Check out the horn on this caterpillar, Hyles lineata. Photo courtesy of Lila Higgins. But, they're even harder to miss when they're crawling around on your desk at work. Which is exactly what happened to the Museum's Head Gardener, Richard Hayden. It was ten days after a Museum event, for which Richard had graciously provided cut flowers to decorate the cocktail tables. Before composting the Elegant Clarkia cuttings, he brought them back to his office, to brighten up his desk. While responding to e-mails, he noticed movement out of the corner of his eye. He looked closer, and saw a huge caterpillar crawling over the flowers. Looking closer still, he noticed there were lots of caterpillars in various stages of development. Since we share an office, it didn't take very long for me to be marveling over the caterpillars too, and confirming Richard's guess that they were sphinx moth caterpillars! Around the same time, Museum gardener, Daniel Feldman, also reported adults in the garden via my Instagram account. "I've seen more than a few after ten minutes in the garden this morning...They seem disoriented!" But it wasn't just our gardeners finding them, our scientists were too. Lisa Gonzalez and Emily Hartop, Curatorial Assistants for our BioSCAN project, have been taking note. Every time samples are sorted from the 30 insect traps the project has set-up all over L.A, they document what has been found. They tracked the first appearance of a White-lined Sphinx moth back to the week of January 28, from a backyard trap in Eagle Rock. That was just the tip of the iceberg. In early March, the moths showed up in seven more traps — in Glendale, Los Feliz, Eagle Rock, Glassell Park, Pico Union, and even in the trap at Carthay Center Elementary School. Then in late March/early April the moths were found in ten traps including many of the same neighborhoods, but also including Silver Lake, Jefferson Park, Larchmont, Mount Washington. It was finally in this round of sampling that the moths finally appeared in the Museum's Nature Gardens trap. Now that summer is officially here, you may think you've missed these mega-moths. Don't worry, they stick around throughout the coming months. According to Insects of the Los Angeles Basin, "During the summer, adults often may be caught at rest near the lights of storefronts, even in the metropolitan area." So if you're out and about on nighttime adventure, make sure you keep your camera handy. If you find these moths attracted to lights at night, snap a picture and send it into our L.A. Nature Map. We just love sharing your nature sightings in the city!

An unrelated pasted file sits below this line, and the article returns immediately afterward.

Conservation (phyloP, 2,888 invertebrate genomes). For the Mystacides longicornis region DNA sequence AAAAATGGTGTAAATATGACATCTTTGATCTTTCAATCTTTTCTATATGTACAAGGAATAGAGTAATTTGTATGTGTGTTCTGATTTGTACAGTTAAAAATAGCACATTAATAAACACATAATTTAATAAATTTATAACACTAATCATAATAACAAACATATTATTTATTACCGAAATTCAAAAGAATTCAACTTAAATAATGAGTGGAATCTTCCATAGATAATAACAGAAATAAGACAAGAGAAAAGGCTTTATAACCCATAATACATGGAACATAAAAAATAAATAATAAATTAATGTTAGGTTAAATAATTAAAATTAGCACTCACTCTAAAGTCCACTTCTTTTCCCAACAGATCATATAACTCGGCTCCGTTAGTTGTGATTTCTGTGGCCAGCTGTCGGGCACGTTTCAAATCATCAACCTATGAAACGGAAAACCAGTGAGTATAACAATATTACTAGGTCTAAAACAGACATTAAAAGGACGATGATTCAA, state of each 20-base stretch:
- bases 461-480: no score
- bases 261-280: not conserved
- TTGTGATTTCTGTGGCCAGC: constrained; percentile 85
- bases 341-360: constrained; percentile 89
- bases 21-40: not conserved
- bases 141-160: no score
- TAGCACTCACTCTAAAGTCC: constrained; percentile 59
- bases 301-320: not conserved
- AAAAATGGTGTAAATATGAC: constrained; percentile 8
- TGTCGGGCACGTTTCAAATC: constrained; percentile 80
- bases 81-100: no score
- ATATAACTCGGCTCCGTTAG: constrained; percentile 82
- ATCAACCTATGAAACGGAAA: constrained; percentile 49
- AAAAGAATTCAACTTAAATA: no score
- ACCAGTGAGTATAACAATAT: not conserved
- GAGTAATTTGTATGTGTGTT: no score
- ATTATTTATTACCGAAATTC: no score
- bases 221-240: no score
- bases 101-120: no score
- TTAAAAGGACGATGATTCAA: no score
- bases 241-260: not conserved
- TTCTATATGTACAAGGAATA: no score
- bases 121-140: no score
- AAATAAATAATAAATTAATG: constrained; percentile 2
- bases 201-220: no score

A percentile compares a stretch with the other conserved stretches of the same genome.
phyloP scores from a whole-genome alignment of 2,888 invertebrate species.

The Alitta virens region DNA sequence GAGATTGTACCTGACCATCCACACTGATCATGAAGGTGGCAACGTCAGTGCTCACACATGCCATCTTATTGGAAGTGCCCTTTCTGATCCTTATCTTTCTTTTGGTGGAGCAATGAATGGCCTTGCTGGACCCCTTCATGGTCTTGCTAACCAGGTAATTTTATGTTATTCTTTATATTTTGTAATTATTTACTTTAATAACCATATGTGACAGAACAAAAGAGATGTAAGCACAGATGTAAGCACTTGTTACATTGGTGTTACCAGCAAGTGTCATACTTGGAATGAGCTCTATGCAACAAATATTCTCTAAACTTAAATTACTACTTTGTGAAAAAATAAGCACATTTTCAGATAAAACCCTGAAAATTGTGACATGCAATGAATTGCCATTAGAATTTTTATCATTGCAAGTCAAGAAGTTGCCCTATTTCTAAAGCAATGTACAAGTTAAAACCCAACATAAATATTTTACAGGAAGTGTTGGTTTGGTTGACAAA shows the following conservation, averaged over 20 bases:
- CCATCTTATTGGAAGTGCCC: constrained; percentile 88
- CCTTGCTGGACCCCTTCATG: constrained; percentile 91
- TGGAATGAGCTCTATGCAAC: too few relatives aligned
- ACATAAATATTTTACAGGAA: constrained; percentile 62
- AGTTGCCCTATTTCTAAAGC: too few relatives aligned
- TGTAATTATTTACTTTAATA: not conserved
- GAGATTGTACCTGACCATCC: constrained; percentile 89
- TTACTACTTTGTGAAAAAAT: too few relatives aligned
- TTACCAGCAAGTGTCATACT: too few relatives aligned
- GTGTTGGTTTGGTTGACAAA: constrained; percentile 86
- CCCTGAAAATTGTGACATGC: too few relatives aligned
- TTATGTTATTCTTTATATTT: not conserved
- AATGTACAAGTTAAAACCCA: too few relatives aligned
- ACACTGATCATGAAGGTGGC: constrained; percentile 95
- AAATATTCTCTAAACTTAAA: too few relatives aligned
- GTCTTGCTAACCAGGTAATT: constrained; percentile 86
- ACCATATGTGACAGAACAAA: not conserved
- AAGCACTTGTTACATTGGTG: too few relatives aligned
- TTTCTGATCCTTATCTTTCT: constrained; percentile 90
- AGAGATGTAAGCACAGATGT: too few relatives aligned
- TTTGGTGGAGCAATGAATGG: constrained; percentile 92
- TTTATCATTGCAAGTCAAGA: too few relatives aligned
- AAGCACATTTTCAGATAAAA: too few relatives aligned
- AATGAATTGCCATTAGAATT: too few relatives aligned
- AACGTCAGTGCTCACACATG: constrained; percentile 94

June 5, 2014